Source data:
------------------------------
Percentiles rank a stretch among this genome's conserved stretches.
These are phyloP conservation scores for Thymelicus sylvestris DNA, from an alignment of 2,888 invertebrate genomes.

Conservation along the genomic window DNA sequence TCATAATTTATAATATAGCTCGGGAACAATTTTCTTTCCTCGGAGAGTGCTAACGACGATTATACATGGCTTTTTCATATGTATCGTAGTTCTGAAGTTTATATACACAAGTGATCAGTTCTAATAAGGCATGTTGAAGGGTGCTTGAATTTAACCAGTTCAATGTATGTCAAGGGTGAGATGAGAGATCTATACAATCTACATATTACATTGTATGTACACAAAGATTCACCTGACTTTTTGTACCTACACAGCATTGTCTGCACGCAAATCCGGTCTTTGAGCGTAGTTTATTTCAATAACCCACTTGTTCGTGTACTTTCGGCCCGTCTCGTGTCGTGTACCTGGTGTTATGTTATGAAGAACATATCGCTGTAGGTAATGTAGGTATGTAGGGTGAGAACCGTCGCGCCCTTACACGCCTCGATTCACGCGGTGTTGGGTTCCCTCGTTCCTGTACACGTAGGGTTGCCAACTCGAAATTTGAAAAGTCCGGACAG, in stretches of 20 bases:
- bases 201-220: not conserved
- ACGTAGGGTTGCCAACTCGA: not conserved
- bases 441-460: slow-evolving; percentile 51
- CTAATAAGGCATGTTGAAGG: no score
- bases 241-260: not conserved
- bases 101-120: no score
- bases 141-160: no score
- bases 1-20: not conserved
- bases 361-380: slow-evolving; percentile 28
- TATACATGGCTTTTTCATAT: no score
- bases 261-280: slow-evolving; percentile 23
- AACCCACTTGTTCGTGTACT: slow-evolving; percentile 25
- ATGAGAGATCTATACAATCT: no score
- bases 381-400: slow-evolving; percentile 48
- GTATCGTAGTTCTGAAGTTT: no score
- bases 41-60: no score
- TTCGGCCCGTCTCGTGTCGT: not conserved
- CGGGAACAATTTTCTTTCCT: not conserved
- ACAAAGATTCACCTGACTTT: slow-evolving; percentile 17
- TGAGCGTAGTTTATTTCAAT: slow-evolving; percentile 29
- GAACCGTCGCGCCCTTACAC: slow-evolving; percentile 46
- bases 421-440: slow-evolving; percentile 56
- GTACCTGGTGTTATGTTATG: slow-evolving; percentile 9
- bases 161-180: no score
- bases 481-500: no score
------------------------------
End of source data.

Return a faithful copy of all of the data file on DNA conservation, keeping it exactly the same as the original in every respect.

Percentiles rank a stretch among this genome's conserved stretches.
These are phyloP conservation scores for Thymelicus sylvestris DNA, from an alignment of 2,888 invertebrate genomes.

Conservation along the genomic window DNA sequence TCATAATTTATAATATAGCTCGGGAACAATTTTCTTTCCTCGGAGAGTGCTAACGACGATTATACATGGCTTTTTCATATGTATCGTAGTTCTGAAGTTTATATACACAAGTGATCAGTTCTAATAAGGCATGTTGAAGGGTGCTTGAATTTAACCAGTTCAATGTATGTCAAGGGTGAGATGAGAGATCTATACAATCTACATATTACATTGTATGTACACAAAGATTCACCTGACTTTTTGTACCTACACAGCATTGTCTGCACGCAAATCCGGTCTTTGAGCGTAGTTTATTTCAATAACCCACTTGTTCGTGTACTTTCGGCCCGTCTCGTGTCGTGTACCTGGTGTTATGTTATGAAGAACATATCGCTGTAGGTAATGTAGGTATGTAGGGTGAGAACCGTCGCGCCCTTACACGCCTCGATTCACGCGGTGTTGGGTTCCCTCGTTCCTGTACACGTAGGGTTGCCAACTCGAAATTTGAAAAGTCCGGACAG, in stretches of 20 bases:
- bases 201-220: not conserved
- ACGTAGGGTTGCCAACTCGA: not conserved
- bases 441-460: slow-evolving; percentile 51
- CTAATAAGGCATGTTGAAGG: no score
- bases 241-260: not conserved
- bases 101-120: no score
- bases 141-160: no score
- bases 1-20: not conserved
- bases 361-380: slow-evolving; percentile 28
- TATACATGGCTTTTTCATAT: no score
- bases 261-280: slow-evolving; percentile 23
- AACCCACTTGTTCGTGTACT: slow-evolving; percentile 25
- ATGAGAGATCTATACAATCT: no score
- bases 381-400: slow-evolving; percentile 48
- GTATCGTAGTTCTGAAGTTT: no score
- bases 41-60: no score
- TTCGGCCCGTCTCGTGTCGT: not conserved
- CGGGAACAATTTTCTTTCCT: not conserved
- ACAAAGATTCACCTGACTTT: slow-evolving; percentile 17
- TGAGCGTAGTTTATTTCAAT: slow-evolving; percentile 29
- GAACCGTCGCGCCCTTACAC: slow-evolving; percentile 46
- bases 421-440: slow-evolving; percentile 56
- GTACCTGGTGTTATGTTATG: slow-evolving; percentile 9
- bases 161-180: no score
- bases 481-500: no score